Marketing policy needed for boom in exports: Prgmea

SIALKOT (APP): Newly-elected Chairman of Pakistan Readymade Garments Manufacturers and Exporters Association (PRGMEA) Ijaz A Khokhar has underscored the need to formulate a marketing policy for boosting exports to attain maximum benefits of the GSP-plus status. Talking to APP Wednesday, he said: “We should accomplish homework at the earliest for fulfilling the GSP-plus requirements.” The European Union granted duty free access to Pakistani products under the Generalized System of Preference (GSP) Plus status in January this year. Now Pakistani textile products could be exported duty free or on preferential duty basis for next ten years,” he said.

Ijaz suggested the department concerned to fix sector-wise priorities for the provision of gas to facilitate the industrial sector. The industrial units were functioning at 40 percent scale due to shortage of gas and electricity, he added.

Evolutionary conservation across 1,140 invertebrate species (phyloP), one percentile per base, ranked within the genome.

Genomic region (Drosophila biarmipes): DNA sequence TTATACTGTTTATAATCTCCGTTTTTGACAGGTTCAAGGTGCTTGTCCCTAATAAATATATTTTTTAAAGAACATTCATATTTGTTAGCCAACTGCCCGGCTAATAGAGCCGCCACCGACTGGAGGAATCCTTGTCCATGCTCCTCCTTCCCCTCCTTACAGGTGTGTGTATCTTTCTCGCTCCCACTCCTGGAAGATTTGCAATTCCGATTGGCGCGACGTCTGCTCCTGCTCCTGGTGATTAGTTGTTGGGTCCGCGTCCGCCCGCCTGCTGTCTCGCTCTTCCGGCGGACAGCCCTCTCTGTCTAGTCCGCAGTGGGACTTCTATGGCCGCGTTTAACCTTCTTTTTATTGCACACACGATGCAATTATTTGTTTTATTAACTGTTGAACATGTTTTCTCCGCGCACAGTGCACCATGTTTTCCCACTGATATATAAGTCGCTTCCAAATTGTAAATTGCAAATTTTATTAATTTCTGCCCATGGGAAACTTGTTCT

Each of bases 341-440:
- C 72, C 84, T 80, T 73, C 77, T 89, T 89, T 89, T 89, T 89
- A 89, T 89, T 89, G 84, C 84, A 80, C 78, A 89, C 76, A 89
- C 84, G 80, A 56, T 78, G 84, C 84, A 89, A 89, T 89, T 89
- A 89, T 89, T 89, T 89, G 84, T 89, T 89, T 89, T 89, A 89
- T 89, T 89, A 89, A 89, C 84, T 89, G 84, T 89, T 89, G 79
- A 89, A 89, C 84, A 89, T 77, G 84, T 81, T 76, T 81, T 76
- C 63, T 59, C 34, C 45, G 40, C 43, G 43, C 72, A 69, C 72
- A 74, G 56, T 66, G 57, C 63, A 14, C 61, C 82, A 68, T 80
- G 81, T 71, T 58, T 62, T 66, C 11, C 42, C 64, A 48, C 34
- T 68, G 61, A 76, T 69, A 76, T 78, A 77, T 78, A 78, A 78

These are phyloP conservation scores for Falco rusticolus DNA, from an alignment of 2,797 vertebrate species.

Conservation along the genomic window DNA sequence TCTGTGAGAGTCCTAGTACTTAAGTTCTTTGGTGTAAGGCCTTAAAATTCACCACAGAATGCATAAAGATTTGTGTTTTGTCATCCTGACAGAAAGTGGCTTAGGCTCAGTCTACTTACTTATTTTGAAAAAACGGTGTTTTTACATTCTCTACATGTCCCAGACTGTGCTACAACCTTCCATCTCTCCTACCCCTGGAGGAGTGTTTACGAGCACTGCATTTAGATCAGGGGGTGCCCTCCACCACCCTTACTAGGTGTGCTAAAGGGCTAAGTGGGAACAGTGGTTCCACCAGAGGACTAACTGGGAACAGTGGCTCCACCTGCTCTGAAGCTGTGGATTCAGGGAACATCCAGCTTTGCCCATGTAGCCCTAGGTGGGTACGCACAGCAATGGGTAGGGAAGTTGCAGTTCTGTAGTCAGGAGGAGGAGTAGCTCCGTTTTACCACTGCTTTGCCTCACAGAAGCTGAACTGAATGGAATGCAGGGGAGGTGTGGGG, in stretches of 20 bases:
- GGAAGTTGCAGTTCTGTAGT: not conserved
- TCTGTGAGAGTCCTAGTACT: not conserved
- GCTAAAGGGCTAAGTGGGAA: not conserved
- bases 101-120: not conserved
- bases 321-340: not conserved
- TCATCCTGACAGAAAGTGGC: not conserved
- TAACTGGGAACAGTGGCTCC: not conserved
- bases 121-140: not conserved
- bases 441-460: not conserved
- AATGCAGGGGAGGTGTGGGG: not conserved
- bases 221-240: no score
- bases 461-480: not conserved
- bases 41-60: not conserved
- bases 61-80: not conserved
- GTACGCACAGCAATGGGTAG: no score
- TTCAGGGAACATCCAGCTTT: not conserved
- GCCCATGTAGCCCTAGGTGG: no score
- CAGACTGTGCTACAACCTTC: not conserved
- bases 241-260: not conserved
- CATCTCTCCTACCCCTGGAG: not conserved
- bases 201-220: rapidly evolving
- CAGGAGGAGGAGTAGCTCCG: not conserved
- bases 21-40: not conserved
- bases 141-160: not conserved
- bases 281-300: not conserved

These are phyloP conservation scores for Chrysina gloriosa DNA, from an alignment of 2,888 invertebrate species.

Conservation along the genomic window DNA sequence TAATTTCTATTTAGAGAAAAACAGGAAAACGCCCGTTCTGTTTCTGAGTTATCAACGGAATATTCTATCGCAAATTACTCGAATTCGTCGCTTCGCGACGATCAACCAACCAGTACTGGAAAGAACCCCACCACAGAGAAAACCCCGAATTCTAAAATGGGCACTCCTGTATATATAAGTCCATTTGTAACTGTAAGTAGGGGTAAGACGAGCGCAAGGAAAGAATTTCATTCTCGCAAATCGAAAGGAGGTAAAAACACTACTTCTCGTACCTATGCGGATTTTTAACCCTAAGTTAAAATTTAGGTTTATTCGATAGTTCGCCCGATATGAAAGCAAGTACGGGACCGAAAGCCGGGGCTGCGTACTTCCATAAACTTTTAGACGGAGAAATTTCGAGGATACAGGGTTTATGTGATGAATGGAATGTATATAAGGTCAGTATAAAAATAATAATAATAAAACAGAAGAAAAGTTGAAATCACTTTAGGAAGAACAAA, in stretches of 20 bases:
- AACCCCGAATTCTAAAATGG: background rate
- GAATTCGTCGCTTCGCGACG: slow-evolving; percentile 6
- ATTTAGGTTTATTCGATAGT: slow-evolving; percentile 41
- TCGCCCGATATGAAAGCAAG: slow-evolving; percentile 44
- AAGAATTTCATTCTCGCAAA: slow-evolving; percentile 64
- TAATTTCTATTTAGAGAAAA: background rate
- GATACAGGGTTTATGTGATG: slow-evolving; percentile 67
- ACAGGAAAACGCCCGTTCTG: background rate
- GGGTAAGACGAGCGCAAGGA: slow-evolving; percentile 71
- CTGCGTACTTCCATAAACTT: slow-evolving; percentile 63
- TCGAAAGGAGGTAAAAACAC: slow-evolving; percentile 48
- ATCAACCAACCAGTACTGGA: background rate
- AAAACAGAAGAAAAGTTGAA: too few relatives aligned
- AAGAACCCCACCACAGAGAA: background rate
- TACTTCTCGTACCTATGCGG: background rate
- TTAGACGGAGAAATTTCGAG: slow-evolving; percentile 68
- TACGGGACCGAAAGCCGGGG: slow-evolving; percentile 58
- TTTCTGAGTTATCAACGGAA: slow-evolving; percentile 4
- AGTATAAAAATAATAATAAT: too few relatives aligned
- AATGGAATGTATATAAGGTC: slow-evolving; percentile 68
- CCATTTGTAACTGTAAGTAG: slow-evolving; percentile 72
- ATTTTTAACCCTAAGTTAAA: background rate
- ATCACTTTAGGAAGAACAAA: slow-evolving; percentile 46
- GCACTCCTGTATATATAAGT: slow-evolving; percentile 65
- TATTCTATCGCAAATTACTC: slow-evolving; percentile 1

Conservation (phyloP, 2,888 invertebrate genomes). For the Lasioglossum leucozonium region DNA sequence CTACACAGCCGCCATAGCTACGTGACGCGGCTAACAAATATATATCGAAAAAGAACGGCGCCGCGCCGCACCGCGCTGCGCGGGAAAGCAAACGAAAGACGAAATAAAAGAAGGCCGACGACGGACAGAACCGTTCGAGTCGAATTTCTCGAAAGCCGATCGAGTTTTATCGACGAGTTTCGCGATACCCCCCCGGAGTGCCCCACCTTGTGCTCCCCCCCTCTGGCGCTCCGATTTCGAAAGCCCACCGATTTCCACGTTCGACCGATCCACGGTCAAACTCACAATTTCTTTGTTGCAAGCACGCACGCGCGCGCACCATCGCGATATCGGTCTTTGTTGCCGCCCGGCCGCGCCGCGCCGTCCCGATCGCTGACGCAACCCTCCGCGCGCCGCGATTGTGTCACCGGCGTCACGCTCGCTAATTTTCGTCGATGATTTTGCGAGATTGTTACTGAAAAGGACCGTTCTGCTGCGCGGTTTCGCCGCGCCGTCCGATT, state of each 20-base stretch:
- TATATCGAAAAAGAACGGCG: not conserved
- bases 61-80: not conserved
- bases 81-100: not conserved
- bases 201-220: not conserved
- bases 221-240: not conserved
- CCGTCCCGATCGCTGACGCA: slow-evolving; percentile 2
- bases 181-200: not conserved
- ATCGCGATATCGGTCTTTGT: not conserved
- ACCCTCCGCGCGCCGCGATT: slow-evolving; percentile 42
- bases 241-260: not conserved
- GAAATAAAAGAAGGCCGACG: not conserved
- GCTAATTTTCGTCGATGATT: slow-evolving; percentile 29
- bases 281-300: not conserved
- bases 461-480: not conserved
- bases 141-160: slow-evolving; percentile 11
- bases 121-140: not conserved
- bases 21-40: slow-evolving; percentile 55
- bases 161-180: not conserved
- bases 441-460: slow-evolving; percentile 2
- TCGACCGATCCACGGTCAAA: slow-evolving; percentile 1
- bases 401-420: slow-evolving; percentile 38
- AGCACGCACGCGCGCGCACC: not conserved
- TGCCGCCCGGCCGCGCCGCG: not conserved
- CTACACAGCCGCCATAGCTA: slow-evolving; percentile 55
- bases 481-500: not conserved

Government claim about doubling exports questioned

islamabad (INP): The Pakistan Economy Watch  on Wednesday said Govt’s claim to double exports in 3 years’ time is highly exaggerated. The commerce minister said that govt is to introduce reforms in the next budget to lift exports by 100pc until 2018 is idealism and contrary to the ground realities. “Textile sector is largest foreign exchange earner that is mostly located in Punjab and remained inoperative because of energy shortages,” said Dr. Murtaza Mughal. He said that main exports include cotton and knitwear (28pc of total exports); bed wear, carpets and rugs (8pc), rice (8pc) and leather, fish, sports goods and fruits and vegetables which cannot be doubled in absence of a political will.

 Dr. Murtaza Mughal said that Pakistan’s main export partners include United States (15 percent of total exports), United Arab Emirates (10 pc), Afghanistan (9.5 pc), China (9 pc), UK (3 pc) and Germany (2 pc) to whom the level of exports stand stagnant since last few years. Exports could only be increased by provision of incentives, policy support, enhancing competitiveness, improved investment, and improving energy as well as law and order situation, he said.